May 04, 2024

Sea Surface Temperatures: West Versus East Coast.

Perhaps, this blog spends too much time talking about the atmosphere, so to make amends today, let's see what is happening to the temperature of the ocean surface.  And see whether anything unusual is going on.

 Let's start with yesterday's sea surface temperatures around North America (below).  Sorry, it is all in °C.   Keep in mind that 10°C is roughly 50F,  20°C is around 68F, and 30°C is approximately 86F.

The eastern Pacific near the West Coast is cold (about 50F), with central California's waters a bit cooler than ours. You must head to the southern tip of the Baja Peninsula to find the water warm enough for comfortable swimming.

The East Coast is a study in contrasts.  The water off of New England is crazy cold (dropping below 7C), while the uber-warm Gulf Stream is found along the west coast of Florida, moves past the Carolinas, and then heads northeastward into the Atlantic.    

There is a HUGE temperate contrast between the Gulf Stream current and the cold water of the Northeast.    A blow-up of the sea surface temperatures off the Northwest really shows the amazing horizontal temperature changes north of the Gulf Stream

Look closely and you will waves in the interface between warm and cold water in the Atlantic and a fascinating loop in the warm water over the Gulf of Mexico (first image above).    Very warm water over the Caribbean and west of Central America

Your next question is probably:  is the current pattern of sea surface temperature unusual?  

To evaluate this, the next map shows the difference between yesterday's sea surface temperature and normal conditions (also called the SST anomaly).

Pretty close to normal off the Northwest coast.  A few degrees colder than normal for California's coastal waters. And near normal on Mexico's west coast.   Most of the Gulf and Atlantic coast is slightly above normal. Temperature is cooler than normal north of the Gulf Stream, which suggests that the Gulf Stream is south of its normal position by a hundred miles or so.

The biggest sea surface temperature story is what is happening in the tropical Pacific.  Last year, a strong El Nino brought MUCH warmer than normal sea surface temperatures from South America, westward into the central Pacific.  

But something major has happened.  The tropical Pacific surface waters are rapidly cooling, resulting in cooler than normal waters in many locations (see map, with arrows showing you some of the coolest spots).

El Nino is dead.  Long live La Nina, its frigid cousin!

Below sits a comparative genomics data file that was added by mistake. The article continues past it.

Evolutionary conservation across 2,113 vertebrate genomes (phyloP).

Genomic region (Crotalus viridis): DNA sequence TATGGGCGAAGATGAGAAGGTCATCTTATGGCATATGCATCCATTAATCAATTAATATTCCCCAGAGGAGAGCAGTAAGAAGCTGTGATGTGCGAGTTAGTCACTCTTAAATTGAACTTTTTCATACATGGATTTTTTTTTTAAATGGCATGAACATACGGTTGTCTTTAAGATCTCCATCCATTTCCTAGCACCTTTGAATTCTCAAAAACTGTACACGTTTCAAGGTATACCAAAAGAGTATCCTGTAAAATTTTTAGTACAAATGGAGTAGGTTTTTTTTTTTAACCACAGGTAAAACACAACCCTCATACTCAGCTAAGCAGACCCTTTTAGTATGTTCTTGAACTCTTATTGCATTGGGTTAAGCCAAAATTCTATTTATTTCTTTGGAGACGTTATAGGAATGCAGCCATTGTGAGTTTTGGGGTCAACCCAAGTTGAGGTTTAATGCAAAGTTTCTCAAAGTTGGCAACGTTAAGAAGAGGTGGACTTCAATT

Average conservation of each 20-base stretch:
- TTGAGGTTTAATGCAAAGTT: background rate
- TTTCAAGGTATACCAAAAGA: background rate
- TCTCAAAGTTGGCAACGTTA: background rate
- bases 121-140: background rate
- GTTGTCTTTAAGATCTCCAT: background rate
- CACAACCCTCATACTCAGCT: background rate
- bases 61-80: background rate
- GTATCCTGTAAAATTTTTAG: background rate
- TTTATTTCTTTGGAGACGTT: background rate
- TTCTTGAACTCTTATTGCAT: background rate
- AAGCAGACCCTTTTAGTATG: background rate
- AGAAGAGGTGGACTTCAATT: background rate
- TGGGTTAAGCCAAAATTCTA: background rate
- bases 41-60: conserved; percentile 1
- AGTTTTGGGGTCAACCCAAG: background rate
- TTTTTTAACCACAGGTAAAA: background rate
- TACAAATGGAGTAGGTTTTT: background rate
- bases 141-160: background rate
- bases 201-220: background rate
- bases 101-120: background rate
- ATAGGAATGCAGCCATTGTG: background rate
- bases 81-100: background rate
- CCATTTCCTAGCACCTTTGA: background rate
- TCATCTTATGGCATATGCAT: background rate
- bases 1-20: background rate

1. " Long live La Nina, its frigid cousin!" Why, should we in the PNW hope for La Nina, Prof. Mass?

  2. If you like snowpack, water supply, and decent skiing, hope for La Nina. If drought and wildfire smoke are your thing, hope for El Nino.

    1. Actually "La Nada" is my preference. According to Cliff, it brings the most exciting storms, but it has been getting short shrift lately.

  3. Would the El Nino to La Nina transition be a good time to talk about the ocean-atmosphere interaction and solar interaction? I've heard one meteorologist say the La Nina is the solar recharge phase for the equatorial pacific and El Nino is the release phase.

  4. Alas, yes. Washington State has a lot to offer but, if I had to name its single biggest drawback, it would be that the sea is too cold for swimming all year, which is something I like to do. Only in some lakes is the water (sometimes) warm enough. Contrast the East coast where the water south of Cape Cod is warm enough to swim in for at least 2-3 months.

  5. This is a very instructive post, very informative. I'm not certain how long (or how precisely) ocean temperatures have been recorded, and I don't know when (or how) theories about the cycles were developed. What does seem true is there's significant variability in ocean temperatures - both Pacific and Atlantic - and I suspect that there's considerable "chicken or the egg?" uncertainty as to how atmospheric conditions drive ocean temps and vice-versa. Some currents (both oceans) do seem to have long cycles like the AMOC (Atlantic meridional overturning circulation) that are probably tied-in to solar cycles. "What we know" is probably as ever-changing as the phenomena themselves. Again - all very interesting, and it may be that there have never been (and perhaps can never be) firm "set-points" beyond range(s). I have no idea how much ocean temperatures are effected by geological activity (the 'Ring of Fire') in any given year or decade, but I understand that the Pacific is more geologically active than the Atlantic. There are a lot of factors to grapple with; it's an incredibly complex but intertwined thing, our planet's condition.

  6. The PNW is in store for some more government restrictions given this report by WA EPA


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